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Thirteen ()

directed by
featuring Holly Hunter, Evan Rachel Wood, Nikki Reed, Jeremy Sisto, Brady Corbet

Prolific production designer and art director Catherine Hardwicke makes her directorial debut with the coming-of-age drama Thirteen. Los Angeles ... Show synopsis

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Reviews of Thirteen

Average rating
5.000
5 out of 5 stars
  • Peyton Place - The Fifty Year Update May 27, 2010
    by mehaul

    TITLE: thirteen
    GENRE: Drama, coming of age, adolescent girls
    CAST: Evan Rachel Wood, Nikki Reed, Holly Hunter and Sarah Clarke
    PLOT: In an effort to fend off peer pressure, A young girl begins a personality transition. She goes from clean cut, poetry writing honor student to sex, drugs, and masochistic practitioner. Her new best friend usurps the place of her mother in her life and so the mother watches from a distance and wonders, "what the F...?". Will she live to a ripe old age? check back in fifty.
    RETURN ON INVESTMENT: 9 of 10; The acting is worthy of more accolades than it gathered (several nominations for best actress and support). There are long unbroken stretches of dialogue which fine tune the development of character. Some of the cuts of when she's letting loose (high) are too much like a music video, but hey, it works.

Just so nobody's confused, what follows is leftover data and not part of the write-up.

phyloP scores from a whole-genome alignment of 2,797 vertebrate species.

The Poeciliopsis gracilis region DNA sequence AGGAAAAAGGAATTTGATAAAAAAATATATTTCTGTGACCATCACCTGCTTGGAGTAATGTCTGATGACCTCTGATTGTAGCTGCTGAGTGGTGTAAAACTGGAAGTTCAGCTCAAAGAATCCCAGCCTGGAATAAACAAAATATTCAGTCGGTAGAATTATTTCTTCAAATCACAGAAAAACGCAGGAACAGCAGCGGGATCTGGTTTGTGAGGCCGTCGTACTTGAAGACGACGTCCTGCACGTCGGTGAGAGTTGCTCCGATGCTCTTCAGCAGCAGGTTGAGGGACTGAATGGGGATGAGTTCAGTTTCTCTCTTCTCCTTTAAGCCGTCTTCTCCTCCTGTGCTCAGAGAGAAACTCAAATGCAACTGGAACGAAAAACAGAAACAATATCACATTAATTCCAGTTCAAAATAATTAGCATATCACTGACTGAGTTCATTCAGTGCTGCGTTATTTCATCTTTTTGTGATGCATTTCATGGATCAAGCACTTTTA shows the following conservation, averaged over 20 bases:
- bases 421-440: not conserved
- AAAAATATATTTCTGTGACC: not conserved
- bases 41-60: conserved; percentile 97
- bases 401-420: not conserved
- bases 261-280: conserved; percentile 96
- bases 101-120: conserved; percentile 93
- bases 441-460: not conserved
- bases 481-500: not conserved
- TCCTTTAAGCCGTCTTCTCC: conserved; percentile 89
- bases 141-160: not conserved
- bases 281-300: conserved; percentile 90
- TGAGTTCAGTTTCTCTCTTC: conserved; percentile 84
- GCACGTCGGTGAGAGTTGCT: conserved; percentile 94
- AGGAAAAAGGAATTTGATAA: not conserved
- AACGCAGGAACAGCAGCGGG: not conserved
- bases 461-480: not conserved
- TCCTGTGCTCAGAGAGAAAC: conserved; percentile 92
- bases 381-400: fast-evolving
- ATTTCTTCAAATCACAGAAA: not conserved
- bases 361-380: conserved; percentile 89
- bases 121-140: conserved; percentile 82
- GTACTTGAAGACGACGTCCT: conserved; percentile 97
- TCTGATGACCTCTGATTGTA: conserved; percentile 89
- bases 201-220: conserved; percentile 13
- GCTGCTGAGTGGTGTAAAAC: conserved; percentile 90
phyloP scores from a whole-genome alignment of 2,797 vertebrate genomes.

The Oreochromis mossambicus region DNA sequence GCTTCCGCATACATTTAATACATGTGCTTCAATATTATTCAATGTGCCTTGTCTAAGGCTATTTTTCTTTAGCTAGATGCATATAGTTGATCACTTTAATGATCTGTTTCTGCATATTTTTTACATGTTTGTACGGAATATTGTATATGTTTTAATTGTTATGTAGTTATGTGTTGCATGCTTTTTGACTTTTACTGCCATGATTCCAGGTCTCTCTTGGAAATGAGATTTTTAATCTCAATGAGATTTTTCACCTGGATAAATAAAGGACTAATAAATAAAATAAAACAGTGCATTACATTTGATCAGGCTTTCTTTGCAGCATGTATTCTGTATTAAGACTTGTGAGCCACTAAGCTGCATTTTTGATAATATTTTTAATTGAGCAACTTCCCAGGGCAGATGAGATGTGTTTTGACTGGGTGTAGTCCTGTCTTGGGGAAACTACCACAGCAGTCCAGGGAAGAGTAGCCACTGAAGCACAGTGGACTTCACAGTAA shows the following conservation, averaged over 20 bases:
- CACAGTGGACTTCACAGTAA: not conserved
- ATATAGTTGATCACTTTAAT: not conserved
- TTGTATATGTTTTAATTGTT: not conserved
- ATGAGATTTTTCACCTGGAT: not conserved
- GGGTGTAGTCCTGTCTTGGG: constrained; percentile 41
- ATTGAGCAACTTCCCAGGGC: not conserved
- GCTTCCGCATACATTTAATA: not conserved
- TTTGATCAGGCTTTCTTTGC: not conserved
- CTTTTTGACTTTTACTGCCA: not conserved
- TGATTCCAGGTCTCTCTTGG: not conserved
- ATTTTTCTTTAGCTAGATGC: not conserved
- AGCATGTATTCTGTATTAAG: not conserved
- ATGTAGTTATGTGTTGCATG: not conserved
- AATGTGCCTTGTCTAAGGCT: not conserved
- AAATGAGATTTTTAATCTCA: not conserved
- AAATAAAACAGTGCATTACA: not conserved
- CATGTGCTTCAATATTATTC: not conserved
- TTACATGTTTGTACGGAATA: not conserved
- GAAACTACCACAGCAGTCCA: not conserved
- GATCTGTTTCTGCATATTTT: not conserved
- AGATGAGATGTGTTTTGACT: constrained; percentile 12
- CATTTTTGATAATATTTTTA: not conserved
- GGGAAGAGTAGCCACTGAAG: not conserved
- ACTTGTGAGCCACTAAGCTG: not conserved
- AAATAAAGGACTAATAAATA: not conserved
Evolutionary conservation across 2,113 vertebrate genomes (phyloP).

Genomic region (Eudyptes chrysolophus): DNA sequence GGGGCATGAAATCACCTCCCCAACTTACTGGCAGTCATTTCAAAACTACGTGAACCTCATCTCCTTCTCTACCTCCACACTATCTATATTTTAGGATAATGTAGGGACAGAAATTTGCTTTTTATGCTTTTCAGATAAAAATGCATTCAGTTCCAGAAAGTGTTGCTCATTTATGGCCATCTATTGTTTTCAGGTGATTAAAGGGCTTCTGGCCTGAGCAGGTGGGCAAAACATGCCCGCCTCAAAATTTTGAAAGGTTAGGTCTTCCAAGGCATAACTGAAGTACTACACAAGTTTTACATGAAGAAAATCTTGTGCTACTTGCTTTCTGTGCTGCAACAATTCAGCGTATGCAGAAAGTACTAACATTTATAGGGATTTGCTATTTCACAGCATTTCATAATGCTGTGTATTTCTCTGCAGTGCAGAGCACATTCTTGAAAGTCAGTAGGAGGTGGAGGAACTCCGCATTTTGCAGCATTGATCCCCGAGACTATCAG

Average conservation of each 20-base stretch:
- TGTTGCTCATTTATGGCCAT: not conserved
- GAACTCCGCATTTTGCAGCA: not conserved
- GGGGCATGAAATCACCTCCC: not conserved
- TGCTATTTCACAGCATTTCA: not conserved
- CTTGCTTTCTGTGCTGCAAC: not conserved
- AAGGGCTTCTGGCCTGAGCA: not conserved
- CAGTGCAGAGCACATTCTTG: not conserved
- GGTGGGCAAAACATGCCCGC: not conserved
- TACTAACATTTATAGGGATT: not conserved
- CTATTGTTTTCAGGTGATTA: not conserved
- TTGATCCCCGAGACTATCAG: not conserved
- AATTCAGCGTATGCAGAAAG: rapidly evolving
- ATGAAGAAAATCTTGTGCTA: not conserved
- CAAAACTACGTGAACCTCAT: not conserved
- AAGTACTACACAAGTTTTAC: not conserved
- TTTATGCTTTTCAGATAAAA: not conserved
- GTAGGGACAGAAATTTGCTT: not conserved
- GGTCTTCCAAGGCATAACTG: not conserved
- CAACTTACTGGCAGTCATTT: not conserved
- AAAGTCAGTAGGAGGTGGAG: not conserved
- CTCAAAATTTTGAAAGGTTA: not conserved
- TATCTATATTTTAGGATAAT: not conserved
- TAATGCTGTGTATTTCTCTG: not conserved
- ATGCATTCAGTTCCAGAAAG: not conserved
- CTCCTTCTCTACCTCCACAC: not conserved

DVD BONUS: Overdubbed commentary by the director/co-writer Catherine Hardwicke, co-writer/co-star Nikki Reed (yes the dark haired girl of the pair helped write this story, but it's not she claims autobiographical), Evan Rachel Wood and Jeremy Sisto, who played Wood's brother.
    ADDED NOTES: The movie I watched just prior to this one was "Peyton Place" with no specific comparison planned. But the tales are strikingly similar. All the bad things are in both: abuse, abandonment, peer pressure, self analysis, intervention attempts, single mother, etc. My how fifty years is different and isn't different at all. The names have changed, the music, the clothes, city size also. The fact of innocent little girls having the reality of the real world forced upon them hasn't changed a bit. Where's progress?

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